Owen Durr seemed like a perfectly healthy toddler until his first grand mal seizure shortly after his third birthday, when his parents found out that he suffered from a rare form of epilepsy. Two years and multiple medications later, his condition hadn’t improved.
Ryan Durr, his father and an associate creative director at ad agency Team One, said he and his wife were “desperate to try some out-of-the-box thinking.”
Research led them to medical-grade CBD, and a neurologist’s prescription took them to the only licensed cannabis dispensary in the state of Texas, nearly 200 miles from their Dallas home.
Even getting to that point in Owen’s treatment had been a protracted, expensive battle. Paying for the high-potency CBD oil, which runs several hundred dollars a month and isn’t covered by insurance, would be another matter entirely.
Durr knew there were more families like his, facing the stigma of giving their children medical marijuana and the prohibitive cost of the life-changing and potentially life-saving products.
He’s documented five of those families in a short film, Chasing Hope, meant to highlight the legal issues and, equally important, raise money for those in need. The mini-doc debuts this week as part of the agency’s annual “Launch an Idea” initiative.
“We had been so taken aback by all the regulations and hoops you have to jump through to get this treatment,” Durr told Adweek. “Other people were experiencing the same pain points, not to mention the judgment.”
A 13-minute drama with a happy ending
“Chasing Hope” profiles several youngsters whose lives have completely changed since being treated with CBD-filled capsules which, because of their THC content, are considered a Schedule 1 (federally illegal) drug. (The meds can be prescribed for conditions such as epilepsy and multiple sclerosis, per the Texas Compassionate Use Program.)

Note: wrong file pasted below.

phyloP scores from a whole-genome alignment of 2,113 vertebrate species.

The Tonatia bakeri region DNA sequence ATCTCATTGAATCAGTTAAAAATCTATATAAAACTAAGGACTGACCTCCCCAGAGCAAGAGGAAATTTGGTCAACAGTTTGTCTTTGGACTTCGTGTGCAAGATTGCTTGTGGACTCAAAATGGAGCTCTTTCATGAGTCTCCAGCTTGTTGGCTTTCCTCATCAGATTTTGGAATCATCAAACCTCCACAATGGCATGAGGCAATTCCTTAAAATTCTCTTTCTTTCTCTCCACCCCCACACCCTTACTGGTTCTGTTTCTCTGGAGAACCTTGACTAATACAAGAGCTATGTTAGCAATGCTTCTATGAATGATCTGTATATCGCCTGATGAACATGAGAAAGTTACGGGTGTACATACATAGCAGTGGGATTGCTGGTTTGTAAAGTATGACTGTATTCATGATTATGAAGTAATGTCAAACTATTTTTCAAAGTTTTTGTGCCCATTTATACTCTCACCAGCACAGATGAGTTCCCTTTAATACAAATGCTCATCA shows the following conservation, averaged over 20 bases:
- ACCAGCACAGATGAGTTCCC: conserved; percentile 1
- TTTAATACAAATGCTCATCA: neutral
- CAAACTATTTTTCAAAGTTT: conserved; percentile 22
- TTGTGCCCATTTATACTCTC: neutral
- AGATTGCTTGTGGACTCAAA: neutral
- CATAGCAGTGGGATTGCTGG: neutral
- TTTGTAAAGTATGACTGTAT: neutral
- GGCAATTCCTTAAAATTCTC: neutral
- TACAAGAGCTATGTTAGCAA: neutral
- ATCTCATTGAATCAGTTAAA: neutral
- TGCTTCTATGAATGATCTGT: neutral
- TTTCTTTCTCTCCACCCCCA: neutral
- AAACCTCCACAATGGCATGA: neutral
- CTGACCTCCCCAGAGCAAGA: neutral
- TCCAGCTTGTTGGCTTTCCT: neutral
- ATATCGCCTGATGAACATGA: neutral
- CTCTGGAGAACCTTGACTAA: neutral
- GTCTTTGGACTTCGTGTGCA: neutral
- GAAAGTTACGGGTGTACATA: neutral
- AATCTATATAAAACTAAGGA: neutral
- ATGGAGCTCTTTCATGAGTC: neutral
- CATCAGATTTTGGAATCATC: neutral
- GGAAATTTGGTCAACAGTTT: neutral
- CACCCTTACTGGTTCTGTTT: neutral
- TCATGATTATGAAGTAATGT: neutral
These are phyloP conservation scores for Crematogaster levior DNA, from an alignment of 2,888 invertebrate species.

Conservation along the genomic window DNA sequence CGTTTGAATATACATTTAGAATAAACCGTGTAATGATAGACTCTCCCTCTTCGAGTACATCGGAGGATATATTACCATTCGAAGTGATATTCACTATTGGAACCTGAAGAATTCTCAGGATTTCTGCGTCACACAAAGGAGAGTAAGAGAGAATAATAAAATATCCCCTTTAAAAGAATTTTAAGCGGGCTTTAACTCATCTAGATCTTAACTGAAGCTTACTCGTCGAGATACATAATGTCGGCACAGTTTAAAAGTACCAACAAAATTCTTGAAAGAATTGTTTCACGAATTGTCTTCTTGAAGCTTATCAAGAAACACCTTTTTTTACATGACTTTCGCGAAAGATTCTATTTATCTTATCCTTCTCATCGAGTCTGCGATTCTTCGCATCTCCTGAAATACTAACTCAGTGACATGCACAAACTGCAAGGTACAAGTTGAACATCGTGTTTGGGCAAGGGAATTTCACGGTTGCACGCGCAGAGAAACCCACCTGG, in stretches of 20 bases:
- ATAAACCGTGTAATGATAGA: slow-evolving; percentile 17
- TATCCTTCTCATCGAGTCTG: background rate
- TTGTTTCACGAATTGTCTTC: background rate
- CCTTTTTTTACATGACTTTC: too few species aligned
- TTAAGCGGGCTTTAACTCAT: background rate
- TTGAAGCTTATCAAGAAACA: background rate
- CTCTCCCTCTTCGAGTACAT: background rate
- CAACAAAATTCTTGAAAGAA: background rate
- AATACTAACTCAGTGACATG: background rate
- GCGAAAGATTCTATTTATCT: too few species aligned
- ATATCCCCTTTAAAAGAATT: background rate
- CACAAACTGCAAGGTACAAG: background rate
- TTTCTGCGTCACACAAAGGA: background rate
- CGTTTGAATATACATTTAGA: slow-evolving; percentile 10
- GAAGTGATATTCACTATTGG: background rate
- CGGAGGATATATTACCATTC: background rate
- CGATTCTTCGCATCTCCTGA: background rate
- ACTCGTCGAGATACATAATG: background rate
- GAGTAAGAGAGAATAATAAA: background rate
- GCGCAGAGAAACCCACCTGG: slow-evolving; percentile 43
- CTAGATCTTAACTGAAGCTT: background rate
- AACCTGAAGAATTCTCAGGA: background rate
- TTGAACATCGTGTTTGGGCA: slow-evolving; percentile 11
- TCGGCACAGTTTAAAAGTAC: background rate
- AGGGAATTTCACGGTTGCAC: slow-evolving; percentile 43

Durr, who spent about six months working on the film with several Team One colleagues, said he wanted to capture a range of situations and success stories.
After debilitating seizures for years, a teenager named Julia graduated at the top of her high school class and plans to go to Texas A&M University. Additionally, children in the documentary have been able to stop taking pharmaceuticals and start living like regular, active kids.
However, their parents discuss the challenges they’ve faced, like choosing between paying their mortgages and buying their children’s medicine. One mom, addressing the conservative attitudes in her small town, says she has always feared a visit from child protective services. Others have privately told Durr they were concerned about losing their jobs because of the treatment.
A post-pandemic premiere
The public health crisis put a damper on Chasing Hope’s premiere plans, said Durr, who had wanted to take the short film on the festival circuit and hold live screenings, Q&As and fundraisers in various cities.
Instead of delaying its launch further—the film was edited and locked in February—the team decided to post it on Vimeo and a dedicated website where viewers could find more information and donation links.
“We were hearing from some nonprofit groups that patients had lost their jobs because of Covid and couldn’t pay for their medication anymore,” Durr said. “We realized we had to release it now so it might be able to help even a few people.”
A low-key Shark Tank
The film, which Durr described as “a passion project,” came about because of “Launch an Idea,” which began at Team One in 2011 as a way to encourage agency employees to solve problems in their communities.
The program awards $25,000 to turn a concept into a fully-realized project, with access to the agency’s internal resources, studios and staff.
In addition to advancing a cause, the program helps “sharpen our skills for creating and executing ideas,” said Chris Graves, chief creative officer. “And it reminds people to be entrepreneurial.”
Previous winners of “Launch an Idea” include a small business accelerator in the Crenshaw district of South Los Angeles, a hackathon that came up with prototype products for people living with disabilities and a 5K race supporting Best Buddies International.
Graves said there are usually about a dozen pitches each year, and they’ve evolved over time to become “more personal, more meaningful and even more rewarding.”
Instead of company leadership picking the winner, as in the past, Graves said he threw it out Shark Tank-style for agency employees to decide this time, with “few dry eyes in the house” when Durr’s project came out on top.